This essay started out as an answer on Quora.
Are poly breakups easier because you have more partners?
The thing I have learned from my relationships, and especially my breakups, is that there is no “how to handle breakups.” Every breakup is as unique as a fingerprint. No one-size-fits-all approach to breakup works, or can work.
On top of that, you can’t necessarily tell in advance how a breakup will go. A person who seems reasonable, mature, and emotionally solid can lash out, or even become abusive, during a breakup. This has happened to me. On the other hand, some breakups are like “Oh. Yeah, we are better as friends, aren’t we?”
Indeed, I’ve made out with a partner who broke up with me after the breakup. We both realized that we were awesome as friends and had great fun as lovers, but weren’t really aligned well as romantic partners. It happens.
A lot of folks who aren’t polyamorous ask questions like “Isn’t it easier to break up when you’re poly, because at least you still have other lovers?” Really, the question shows a mindset of treating people like things1, because it denies the genuine emotional connection between partners. It’s as insensitive as asking a mother whose child has just died, “It can’t be that hard, right? I mean, at least you have two other children!”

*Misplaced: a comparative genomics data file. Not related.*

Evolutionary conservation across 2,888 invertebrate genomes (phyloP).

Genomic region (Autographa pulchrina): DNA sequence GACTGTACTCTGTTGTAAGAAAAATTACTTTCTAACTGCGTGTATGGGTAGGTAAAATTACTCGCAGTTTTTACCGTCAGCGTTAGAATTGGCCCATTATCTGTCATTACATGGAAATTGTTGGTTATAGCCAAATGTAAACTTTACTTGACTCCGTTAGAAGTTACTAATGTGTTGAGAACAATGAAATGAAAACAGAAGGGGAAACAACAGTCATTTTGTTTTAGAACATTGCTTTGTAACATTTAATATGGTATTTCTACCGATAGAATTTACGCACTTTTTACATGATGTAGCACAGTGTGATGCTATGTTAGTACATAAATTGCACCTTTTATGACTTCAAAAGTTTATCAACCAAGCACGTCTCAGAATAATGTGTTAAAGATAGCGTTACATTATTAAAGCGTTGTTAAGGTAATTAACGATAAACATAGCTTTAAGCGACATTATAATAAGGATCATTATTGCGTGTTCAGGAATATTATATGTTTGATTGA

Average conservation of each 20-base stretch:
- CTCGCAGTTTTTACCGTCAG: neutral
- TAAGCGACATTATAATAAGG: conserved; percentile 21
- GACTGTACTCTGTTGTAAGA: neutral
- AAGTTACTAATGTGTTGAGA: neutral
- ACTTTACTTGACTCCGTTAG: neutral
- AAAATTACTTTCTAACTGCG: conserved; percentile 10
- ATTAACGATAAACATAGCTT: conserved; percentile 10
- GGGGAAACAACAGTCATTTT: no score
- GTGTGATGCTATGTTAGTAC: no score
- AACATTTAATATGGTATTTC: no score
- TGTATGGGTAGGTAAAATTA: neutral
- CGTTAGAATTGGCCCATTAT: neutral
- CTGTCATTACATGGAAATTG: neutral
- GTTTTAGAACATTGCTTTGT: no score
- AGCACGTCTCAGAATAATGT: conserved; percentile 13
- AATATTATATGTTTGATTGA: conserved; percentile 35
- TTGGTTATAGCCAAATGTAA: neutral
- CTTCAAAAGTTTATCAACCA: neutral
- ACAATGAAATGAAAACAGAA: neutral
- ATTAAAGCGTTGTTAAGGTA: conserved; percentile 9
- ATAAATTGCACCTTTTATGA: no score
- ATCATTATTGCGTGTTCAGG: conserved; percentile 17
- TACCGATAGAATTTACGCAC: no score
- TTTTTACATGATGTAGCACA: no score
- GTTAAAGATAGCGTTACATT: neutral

Even when it’s not overtly objectifying, there is often still a sense that polyamorous people must have it easier after a breakup than monogamous people do, because after all, you’re not alone, right?
One of the hardest, and most important, lessons we can learn on this trip through life is that being alone is preferable to being in a bad relationship. Whether polyamorous or monogamous, being able to be complete in yourself when you’re alone makes a breakup much easier.
People aren’t interchangeable commodities. Losing someone you love hurts. Even when you’re surrounded by love.
Now, that said, being surrounded by love does make a painful breakup easier to handle. It’s not because you have more partners, though; a monogamous person going through a breakup will find it easier if they’re supported by friends and family.
It’s because love and support make any kind of adversity easier to handle. Yes, you’re still hurting, but you have people to talk to about it. You have people around you who can help distract you, who can make you lunch during those times when all you can manage to do is curl up beneath the covers and cry, and who can tell you that the night will pass and the dawn will come.
Which it will, but even when you know that, sometimes it’s nice to hear.
So yes, a support network is always nice to have when the wheels come off, and going through a breakup (or the loss of a child, or any other heartbreak) is no exception.
No two breakups are alike, which means no approach to handling breakups will ever fit every breakup. That said, there are some tools that help in most breakups.
These aren’t poly-person tools; they’re general tools. They’re things like not holding on to bitterness, not externalizing blame, leaning on friends and family, and remembering that the dawn will come.